The other cases on which Ms. Moulton relies are inapposite. In MacKerron v. Madura, the Law Court found no invasion of privacy where the defendant had visited a third party's home in an unsuccessful attempt to read a letter the plaintiff had written to the third party. 445 A.2d 680, 682 (Me. 1982). The court found that the third party's "home and the letter are within her potential sphere of privacy, not plaintiff's," but did not address whether an intrusion would have occurred if the defendant had successfully opened the letter. Id. In Loe v. Town of Thomaston, the Law Court held that the defendants' disclosure of confidential settlement terms was not an invasion of privacy because it did not constitute a physical invasion of premises occupied for purposes of seclusion. 600 A.2d 1090, 1093 (Me. 1991). Loe's facts bear little resemblance to those here, where the Plaintiffs assert that the Defendants physically removed and accessed the Storage Media. Velishka v. Concentra Managed Care, Inc., in which the Superior Court found that unauthorized access of medical records was not an invasion of privacy, decided the invasion of privacy issue in the alternative, with minimal discussion, and without the benefit of Lougee and does not affect my ruling here. No. CIV.A. CV00149, 2001 WL 1734208, at *2 (Me. Super. Apr. 6, 2001).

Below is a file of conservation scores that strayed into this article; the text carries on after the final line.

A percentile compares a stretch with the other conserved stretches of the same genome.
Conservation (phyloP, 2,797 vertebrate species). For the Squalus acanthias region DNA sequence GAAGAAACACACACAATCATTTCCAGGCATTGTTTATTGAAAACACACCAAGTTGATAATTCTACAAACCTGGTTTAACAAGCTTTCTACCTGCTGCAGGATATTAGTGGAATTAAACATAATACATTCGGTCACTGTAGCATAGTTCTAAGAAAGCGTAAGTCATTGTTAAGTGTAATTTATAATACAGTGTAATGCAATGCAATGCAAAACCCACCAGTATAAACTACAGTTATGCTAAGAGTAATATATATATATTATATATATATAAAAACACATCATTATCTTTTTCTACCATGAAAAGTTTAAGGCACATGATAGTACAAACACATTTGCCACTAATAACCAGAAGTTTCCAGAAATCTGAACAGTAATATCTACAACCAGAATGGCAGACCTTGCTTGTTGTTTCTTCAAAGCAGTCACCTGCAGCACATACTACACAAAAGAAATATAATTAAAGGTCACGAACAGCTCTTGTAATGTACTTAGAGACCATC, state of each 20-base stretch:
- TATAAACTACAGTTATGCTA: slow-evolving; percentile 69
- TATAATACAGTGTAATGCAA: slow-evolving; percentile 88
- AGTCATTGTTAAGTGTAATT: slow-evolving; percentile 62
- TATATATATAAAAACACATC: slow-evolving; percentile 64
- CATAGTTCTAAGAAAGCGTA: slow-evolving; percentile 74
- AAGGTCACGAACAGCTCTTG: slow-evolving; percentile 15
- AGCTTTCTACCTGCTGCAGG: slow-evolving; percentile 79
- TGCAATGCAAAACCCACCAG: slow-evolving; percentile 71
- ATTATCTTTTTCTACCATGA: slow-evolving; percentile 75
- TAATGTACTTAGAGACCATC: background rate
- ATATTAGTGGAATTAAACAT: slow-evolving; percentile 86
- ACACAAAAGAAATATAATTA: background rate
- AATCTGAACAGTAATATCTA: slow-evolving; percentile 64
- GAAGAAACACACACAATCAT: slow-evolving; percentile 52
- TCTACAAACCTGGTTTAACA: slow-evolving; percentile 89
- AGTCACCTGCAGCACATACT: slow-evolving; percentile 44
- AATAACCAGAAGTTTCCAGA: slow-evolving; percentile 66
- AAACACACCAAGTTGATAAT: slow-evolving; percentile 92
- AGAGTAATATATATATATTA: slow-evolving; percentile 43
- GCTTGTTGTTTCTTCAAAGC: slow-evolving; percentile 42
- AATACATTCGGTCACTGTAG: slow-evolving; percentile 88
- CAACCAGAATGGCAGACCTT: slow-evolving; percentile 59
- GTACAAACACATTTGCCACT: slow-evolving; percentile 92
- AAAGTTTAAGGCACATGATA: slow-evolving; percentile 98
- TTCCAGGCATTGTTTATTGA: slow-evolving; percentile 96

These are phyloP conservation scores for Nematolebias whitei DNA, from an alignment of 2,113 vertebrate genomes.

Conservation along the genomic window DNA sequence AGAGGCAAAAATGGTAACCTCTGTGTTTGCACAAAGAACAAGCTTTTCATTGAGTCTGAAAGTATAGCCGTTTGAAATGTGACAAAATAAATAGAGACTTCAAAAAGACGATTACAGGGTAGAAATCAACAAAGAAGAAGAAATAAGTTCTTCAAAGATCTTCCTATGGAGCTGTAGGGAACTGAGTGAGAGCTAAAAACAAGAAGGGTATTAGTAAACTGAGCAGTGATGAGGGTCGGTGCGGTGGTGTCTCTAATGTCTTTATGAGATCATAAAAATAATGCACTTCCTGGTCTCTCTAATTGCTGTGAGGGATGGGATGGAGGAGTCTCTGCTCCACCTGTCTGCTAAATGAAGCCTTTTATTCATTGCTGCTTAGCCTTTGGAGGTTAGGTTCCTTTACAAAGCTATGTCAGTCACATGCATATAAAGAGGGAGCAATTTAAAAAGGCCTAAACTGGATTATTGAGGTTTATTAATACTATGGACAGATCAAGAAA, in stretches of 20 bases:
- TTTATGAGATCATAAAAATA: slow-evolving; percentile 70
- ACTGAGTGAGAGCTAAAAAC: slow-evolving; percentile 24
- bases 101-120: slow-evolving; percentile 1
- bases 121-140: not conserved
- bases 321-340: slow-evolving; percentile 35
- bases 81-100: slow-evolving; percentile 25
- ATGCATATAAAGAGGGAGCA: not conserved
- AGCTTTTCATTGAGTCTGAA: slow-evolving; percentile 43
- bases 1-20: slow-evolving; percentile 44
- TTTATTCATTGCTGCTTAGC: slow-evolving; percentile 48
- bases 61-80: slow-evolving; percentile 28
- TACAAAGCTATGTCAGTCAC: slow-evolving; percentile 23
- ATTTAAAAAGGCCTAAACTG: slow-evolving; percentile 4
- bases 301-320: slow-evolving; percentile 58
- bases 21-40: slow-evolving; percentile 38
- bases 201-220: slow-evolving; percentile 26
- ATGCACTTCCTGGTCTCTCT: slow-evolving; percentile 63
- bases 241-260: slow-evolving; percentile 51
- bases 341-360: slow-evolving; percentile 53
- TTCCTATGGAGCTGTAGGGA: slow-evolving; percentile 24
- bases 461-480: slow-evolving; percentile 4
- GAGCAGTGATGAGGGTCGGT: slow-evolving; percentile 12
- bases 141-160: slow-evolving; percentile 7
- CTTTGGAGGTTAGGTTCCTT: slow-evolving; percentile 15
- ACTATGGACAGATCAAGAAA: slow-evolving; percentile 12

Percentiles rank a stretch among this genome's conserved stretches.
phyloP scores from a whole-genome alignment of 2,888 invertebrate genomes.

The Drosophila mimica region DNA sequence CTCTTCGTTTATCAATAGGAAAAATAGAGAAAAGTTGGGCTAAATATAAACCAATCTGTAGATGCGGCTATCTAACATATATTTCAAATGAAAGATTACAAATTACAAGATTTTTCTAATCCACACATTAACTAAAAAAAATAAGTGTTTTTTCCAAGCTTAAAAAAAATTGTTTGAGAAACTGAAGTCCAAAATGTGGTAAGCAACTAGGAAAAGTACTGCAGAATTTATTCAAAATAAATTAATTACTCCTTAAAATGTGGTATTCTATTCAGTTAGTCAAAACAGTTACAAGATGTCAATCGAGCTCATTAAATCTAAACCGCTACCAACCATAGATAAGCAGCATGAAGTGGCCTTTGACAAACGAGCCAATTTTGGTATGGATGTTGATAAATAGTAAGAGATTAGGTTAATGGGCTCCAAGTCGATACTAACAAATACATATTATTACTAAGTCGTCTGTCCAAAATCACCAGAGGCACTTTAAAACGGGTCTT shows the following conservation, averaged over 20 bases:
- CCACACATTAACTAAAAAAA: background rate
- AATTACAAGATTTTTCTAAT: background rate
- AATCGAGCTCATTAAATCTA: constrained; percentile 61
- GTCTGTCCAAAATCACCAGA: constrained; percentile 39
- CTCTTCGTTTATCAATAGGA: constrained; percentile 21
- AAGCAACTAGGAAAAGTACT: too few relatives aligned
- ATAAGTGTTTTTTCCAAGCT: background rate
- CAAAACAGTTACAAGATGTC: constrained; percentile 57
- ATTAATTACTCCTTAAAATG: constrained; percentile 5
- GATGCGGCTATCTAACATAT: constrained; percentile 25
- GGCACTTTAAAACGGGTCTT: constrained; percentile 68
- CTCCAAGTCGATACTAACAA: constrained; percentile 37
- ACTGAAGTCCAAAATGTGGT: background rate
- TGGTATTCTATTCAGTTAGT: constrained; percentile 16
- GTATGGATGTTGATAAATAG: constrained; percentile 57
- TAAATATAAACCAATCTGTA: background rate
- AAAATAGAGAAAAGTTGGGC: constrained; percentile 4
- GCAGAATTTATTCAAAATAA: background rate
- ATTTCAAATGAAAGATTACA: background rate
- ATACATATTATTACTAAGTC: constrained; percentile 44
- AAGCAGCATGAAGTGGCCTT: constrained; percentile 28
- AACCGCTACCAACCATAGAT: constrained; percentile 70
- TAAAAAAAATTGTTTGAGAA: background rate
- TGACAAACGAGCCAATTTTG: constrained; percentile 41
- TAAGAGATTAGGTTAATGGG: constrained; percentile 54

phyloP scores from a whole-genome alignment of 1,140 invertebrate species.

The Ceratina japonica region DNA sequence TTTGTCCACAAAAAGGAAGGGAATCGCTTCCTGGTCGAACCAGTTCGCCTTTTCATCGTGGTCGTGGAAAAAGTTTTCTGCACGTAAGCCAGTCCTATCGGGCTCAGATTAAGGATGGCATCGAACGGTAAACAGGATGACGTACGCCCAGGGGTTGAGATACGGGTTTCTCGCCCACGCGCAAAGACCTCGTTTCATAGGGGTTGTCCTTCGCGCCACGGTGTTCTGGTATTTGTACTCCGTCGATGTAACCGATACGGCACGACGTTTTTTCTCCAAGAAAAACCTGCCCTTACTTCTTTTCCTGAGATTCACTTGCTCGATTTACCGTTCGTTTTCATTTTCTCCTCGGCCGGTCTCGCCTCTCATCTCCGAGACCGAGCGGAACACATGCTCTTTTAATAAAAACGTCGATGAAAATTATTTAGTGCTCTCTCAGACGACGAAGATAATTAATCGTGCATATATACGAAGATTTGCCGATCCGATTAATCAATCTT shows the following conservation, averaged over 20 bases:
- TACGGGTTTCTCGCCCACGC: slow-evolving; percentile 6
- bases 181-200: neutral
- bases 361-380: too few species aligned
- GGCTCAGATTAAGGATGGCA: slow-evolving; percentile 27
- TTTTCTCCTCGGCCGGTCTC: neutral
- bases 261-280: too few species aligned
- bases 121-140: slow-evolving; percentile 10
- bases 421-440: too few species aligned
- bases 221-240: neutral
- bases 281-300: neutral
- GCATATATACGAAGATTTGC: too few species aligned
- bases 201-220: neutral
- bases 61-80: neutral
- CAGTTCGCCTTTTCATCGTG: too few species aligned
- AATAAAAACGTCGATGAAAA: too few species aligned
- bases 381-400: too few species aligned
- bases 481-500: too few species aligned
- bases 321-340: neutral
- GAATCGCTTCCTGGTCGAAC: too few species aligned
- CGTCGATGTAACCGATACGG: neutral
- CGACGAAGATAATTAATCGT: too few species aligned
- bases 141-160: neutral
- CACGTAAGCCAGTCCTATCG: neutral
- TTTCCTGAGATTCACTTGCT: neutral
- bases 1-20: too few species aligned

III. Whether the Plaintiffs' Claims Are Time-Barred under the Maine Probate Code
Maine's Probate Code provides that "[a]ll claims against a decedent's estate which arise at or after the death of the decedent . . . are barred against the estate, the personal representative, and the heirs and devisees of the decedent, unless," with irrelevant exception, they are brought within the later of four months after the claim arises or nine months after the decedent's death. 18-A M.R.S. § 3-803(b), (a)(2). "If a personal representative is personally at fault in respect to a tort claim arising after the decedent's death, his personal liability [is not] affected by the running of the special short [limitations] period provided [by § 3-803(b)]." Id. § 3-803 cmt; see also id. § 3-808(b) (a personal representative can be held "individually liable . . . for torts committed in the course of administration of the estate only if he is personally at fault").